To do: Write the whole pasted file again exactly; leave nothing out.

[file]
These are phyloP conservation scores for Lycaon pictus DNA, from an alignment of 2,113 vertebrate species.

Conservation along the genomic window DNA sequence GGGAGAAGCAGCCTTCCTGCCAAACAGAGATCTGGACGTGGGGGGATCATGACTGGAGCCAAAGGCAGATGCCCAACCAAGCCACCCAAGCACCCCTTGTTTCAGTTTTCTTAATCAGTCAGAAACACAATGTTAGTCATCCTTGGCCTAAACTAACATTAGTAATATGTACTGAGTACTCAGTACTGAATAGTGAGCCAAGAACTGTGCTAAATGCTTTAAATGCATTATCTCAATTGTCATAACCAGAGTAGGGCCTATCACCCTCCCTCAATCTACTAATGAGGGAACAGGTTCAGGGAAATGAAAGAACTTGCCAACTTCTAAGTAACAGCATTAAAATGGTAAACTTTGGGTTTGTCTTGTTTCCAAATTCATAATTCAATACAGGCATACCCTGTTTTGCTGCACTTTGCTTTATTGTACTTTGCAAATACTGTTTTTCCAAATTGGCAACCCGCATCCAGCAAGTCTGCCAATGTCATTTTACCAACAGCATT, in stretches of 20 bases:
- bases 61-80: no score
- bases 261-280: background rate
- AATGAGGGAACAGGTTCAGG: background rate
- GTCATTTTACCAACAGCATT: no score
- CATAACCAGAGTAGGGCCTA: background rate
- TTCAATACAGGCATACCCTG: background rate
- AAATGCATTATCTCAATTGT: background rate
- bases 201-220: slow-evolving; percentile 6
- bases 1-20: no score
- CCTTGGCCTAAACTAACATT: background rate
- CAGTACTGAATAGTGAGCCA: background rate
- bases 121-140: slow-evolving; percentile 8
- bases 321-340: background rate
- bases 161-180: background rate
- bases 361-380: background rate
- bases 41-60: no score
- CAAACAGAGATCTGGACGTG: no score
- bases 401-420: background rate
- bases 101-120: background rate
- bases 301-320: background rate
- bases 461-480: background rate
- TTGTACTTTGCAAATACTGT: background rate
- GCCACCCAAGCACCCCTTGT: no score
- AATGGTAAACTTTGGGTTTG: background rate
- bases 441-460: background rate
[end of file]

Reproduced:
These are phyloP conservation scores for Lycaon pictus DNA, from an alignment of 2,113 vertebrate species.

Conservation along the genomic window DNA sequence GGGAGAAGCAGCCTTCCTGCCAAACAGAGATCTGGACGTGGGGGGATCATGACTGGAGCCAAAGGCAGATGCCCAACCAAGCCACCCAAGCACCCCTTGTTTCAGTTTTCTTAATCAGTCAGAAACACAATGTTAGTCATCCTTGGCCTAAACTAACATTAGTAATATGTACTGAGTACTCAGTACTGAATAGTGAGCCAAGAACTGTGCTAAATGCTTTAAATGCATTATCTCAATTGTCATAACCAGAGTAGGGCCTATCACCCTCCCTCAATCTACTAATGAGGGAACAGGTTCAGGGAAATGAAAGAACTTGCCAACTTCTAAGTAACAGCATTAAAATGGTAAACTTTGGGTTTGTCTTGTTTCCAAATTCATAATTCAATACAGGCATACCCTGTTTTGCTGCACTTTGCTTTATTGTACTTTGCAAATACTGTTTTTCCAAATTGGCAACCCGCATCCAGCAAGTCTGCCAATGTCATTTTACCAACAGCATT, in stretches of 20 bases:
- bases 61-80: no score
- bases 261-280: background rate
- AATGAGGGAACAGGTTCAGG: background rate
- GTCATTTTACCAACAGCATT: no score
- CATAACCAGAGTAGGGCCTA: background rate
- TTCAATACAGGCATACCCTG: background rate
- AAATGCATTATCTCAATTGT: background rate
- bases 201-220: slow-evolving; percentile 6
- bases 1-20: no score
- CCTTGGCCTAAACTAACATT: background rate
- CAGTACTGAATAGTGAGCCA: background rate
- bases 121-140: slow-evolving; percentile 8
- bases 321-340: background rate
- bases 161-180: background rate
- bases 361-380: background rate
- bases 41-60: no score
- CAAACAGAGATCTGGACGTG: no score
- bases 401-420: background rate
- bases 101-120: background rate
- bases 301-320: background rate
- bases 461-480: background rate
- TTGTACTTTGCAAATACTGT: background rate
- GCCACCCAAGCACCCCTTGT: no score
- AATGGTAAACTTTGGGTTTG: background rate
- bases 441-460: background rate